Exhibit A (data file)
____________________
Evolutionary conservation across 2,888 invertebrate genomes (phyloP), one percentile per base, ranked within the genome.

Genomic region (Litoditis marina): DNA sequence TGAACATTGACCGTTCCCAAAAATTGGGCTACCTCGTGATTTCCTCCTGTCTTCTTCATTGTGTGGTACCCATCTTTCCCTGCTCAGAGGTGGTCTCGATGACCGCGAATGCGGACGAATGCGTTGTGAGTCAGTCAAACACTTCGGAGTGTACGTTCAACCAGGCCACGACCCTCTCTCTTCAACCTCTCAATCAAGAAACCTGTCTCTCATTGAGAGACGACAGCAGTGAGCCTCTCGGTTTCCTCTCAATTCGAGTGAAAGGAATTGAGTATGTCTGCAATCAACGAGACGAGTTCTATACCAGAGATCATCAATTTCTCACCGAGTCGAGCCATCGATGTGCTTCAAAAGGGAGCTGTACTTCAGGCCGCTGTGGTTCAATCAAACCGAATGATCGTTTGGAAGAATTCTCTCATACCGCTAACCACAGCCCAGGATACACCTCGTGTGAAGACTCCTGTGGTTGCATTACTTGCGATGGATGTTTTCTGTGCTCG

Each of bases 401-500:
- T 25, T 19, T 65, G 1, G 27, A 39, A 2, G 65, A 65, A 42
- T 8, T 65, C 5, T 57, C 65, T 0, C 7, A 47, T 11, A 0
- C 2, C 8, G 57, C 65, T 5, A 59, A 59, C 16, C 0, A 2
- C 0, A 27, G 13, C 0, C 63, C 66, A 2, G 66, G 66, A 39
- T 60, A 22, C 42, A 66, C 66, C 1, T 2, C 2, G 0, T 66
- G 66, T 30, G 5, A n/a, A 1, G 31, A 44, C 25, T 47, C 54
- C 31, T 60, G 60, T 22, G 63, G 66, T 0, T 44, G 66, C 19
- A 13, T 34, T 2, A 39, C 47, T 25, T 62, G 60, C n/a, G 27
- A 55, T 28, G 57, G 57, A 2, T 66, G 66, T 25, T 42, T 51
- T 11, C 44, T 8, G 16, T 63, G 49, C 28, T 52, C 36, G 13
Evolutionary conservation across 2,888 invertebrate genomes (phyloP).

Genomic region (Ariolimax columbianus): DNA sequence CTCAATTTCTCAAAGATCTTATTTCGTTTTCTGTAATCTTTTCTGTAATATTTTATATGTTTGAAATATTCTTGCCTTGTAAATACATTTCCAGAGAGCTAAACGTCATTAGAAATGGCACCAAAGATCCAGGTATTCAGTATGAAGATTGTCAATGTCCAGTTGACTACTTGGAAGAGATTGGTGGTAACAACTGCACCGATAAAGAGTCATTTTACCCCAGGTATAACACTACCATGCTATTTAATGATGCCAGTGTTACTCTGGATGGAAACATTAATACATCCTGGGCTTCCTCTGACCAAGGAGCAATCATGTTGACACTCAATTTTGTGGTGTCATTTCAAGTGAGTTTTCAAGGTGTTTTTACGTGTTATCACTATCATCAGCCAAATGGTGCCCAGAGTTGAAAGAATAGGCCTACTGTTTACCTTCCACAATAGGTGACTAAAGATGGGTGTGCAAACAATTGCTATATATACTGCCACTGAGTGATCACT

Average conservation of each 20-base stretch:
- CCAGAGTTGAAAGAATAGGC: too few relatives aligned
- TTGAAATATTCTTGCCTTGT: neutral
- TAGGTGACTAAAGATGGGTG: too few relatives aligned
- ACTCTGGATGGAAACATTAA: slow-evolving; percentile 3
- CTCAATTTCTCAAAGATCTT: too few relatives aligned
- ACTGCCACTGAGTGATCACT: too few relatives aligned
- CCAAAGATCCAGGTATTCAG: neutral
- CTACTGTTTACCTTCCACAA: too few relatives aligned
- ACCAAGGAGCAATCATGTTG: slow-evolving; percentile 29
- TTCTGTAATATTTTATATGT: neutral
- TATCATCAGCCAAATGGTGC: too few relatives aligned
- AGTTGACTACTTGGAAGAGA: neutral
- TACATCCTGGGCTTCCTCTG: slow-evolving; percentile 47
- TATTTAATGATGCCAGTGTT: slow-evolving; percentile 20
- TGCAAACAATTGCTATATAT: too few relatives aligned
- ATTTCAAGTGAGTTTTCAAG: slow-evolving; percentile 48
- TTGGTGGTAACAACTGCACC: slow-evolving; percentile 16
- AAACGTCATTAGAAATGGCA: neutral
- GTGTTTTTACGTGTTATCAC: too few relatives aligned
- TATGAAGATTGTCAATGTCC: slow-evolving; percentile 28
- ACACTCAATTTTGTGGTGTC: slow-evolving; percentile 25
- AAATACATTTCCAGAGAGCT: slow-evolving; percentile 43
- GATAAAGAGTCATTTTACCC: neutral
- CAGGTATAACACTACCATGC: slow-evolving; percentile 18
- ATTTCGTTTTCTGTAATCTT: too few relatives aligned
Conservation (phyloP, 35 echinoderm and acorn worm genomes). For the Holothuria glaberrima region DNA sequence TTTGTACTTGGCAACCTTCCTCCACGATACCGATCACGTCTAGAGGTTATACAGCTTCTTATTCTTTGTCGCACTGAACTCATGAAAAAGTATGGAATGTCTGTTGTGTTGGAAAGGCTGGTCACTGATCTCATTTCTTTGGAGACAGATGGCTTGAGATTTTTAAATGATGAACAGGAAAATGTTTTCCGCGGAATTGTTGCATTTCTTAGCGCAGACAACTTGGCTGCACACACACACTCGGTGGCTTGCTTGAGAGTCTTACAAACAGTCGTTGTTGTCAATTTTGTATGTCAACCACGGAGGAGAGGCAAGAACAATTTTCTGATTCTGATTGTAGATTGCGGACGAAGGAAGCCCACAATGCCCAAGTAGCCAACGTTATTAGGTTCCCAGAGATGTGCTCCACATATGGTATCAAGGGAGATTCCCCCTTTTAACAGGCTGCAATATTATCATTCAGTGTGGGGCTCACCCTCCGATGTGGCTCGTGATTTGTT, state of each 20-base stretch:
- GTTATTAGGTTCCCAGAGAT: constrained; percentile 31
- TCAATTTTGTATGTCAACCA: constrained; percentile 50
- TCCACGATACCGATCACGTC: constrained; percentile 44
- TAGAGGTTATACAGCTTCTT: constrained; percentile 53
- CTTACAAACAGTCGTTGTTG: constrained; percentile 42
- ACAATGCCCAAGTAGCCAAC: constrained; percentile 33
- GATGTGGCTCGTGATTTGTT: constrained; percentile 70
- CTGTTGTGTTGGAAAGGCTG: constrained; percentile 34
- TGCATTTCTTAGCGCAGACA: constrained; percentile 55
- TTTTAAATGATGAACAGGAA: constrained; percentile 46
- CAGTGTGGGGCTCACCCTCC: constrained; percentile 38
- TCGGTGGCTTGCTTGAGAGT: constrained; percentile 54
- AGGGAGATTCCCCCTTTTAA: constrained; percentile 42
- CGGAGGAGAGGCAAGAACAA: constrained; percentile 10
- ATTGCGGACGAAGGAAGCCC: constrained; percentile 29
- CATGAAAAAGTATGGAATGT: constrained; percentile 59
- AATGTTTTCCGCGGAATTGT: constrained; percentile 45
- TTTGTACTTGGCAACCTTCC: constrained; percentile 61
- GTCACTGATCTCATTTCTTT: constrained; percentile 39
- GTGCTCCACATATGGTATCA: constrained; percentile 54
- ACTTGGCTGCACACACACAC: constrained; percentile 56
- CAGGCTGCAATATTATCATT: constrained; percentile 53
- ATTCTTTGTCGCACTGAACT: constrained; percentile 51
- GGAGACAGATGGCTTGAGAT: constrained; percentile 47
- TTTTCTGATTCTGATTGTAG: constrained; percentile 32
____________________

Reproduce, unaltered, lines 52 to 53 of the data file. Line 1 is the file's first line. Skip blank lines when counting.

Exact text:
- TTTTAAATGATGAACAGGAA: constrained; percentile 46
- CAGTGTGGGGCTCACCCTCC: constrained; percentile 38